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Replay awards home run to Upton

ST. View Full Game Coverage PETERSBURG -- B.J. Upton hit a "Trop Shot" in the first inning of Monday night's Blue Jays-Rays contest, turning a routine flyout into a home run.

Hitting second in the order for the Rays, Upton hit the first pitch he saw in the first inning from Blue Jays starter Kyle Drabek and appeared to fly out to center fielder Colby Rasmus.

Instead, the ball dropped in front of the shocked Rasmus and landed on Tropicana Field's artificial surface.

"I just saw it off the bat and I turned to run because he took a big swing on it," Rasmus said. "I thought he hit it to where it was going to be close to the wall so I just turned and ran and when I looked back, I had already lost it."

Upton pulled into second base and immediately began to point up at the catwalks.

"I know the rules," said Upton, who recognized a Tropicana Field home run right away. "I kind of tossed my bat after I hit it because I figured it was an out. I came around first, I looked up and the ball just kind of disappeared and I'd been following it in the air. I knew right then that it hit the catwalk. When I got to second I knew it was a home run."

Drabek had a pretty good idea that the call would go against him.

"I looked back there and I see Rasmus kind of camped under it and then the ball drops 30 feet away from him," Drabek said. "So, I was a little confused at that but from what I know I'm pretty sure that's the rule, if it hits that catwalk, it's a home run."

Upton's discussion soon prompted Rays manager Joe Maddon to leave the dugout to ask the umpires to review the video to see if Upton's claim had legs.

"I didn't know what it hit, I just saw the ball drop straight down," Maddon said. "I didn't run right out immediately, because I was trying to evaluate what I saw. B.J. was giving me the motion. And I'm watching their center fielder, and he was camped, and that ball came straight down. Obviously it hit something."

Crew chief Joe West and his umpire crew then retreated through the visiting dugout to review the play.

After a 4-minute 57-second delay, the umpires returned to the field to announce that Upton's shot had hit one of the catwalks and therefore was a home run.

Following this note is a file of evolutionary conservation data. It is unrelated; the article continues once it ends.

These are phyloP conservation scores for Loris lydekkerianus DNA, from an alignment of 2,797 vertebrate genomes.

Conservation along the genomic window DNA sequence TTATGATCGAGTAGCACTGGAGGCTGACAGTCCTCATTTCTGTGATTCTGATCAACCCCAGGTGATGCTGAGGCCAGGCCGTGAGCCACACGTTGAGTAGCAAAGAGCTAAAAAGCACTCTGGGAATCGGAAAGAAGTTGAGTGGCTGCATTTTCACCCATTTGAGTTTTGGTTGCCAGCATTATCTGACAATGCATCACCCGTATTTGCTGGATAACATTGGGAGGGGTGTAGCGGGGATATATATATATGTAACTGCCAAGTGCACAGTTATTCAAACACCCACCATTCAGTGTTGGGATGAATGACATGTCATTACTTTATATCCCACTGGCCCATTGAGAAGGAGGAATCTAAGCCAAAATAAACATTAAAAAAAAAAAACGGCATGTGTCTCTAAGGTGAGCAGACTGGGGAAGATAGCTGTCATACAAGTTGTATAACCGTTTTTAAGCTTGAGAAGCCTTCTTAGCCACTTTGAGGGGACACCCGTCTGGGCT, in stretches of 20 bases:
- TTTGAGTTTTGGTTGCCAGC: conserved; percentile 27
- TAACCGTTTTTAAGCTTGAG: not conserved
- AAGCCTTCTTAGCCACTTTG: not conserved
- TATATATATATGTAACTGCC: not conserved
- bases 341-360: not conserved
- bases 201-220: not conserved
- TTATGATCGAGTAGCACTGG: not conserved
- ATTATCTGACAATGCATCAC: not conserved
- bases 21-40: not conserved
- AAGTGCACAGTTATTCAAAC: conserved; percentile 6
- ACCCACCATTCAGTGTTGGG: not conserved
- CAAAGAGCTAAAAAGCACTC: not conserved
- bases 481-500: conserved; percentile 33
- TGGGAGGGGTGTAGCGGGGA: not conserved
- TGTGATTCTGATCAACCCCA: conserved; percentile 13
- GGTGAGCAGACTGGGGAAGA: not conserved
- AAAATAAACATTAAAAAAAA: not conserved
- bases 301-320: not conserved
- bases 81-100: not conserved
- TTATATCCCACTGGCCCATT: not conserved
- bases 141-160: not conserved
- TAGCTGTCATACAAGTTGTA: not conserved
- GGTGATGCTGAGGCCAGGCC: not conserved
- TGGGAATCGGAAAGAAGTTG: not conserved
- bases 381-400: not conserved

Upton then finished his trot around the bases for his third home run of the season.

Tropicana Field ground rules state that a batted ball striking either of the lower two catwalks, lights or suspended objects in fair territory is a home run. West judged that Upton's ball had hit a suspended object beyond the B-ring catwalk, thereby making the ball a home run.

The reversal was the first going the Rays' way since Evan Longoria homered on June 26 at Houston. Longoria's home run had originally been called a single and he was thrown out at second base. The only other time a Rays player had a play reviewed and overturned to be a home run at Tropicana Field came Sept. 19, 2008, when Carlos Pena hit a ball against Boof Bonser of the Twins. Initially the hit was ruled a double because of fan interference.

Blue Jays manager John Farrell had no choice but to accept the call.

"To the naked eye, it gets up into such a light-colored roof, whether or not it hit that third cat walk, I'll tell you one thing, if you hit the third cat walk in this place in center field, that is a monster blast and whether or not it did, I don't know," Farrell said. "The video that we've seen, it's hard to tell, but that was the call made."

Would Upton's ball have cleared the wall in center field if it had not hit something?

"No, no chance," said Upton, shaking his head about his home-field gift. "Hey man, playing the elements."

Tampa Bay Rays, B.J. Upton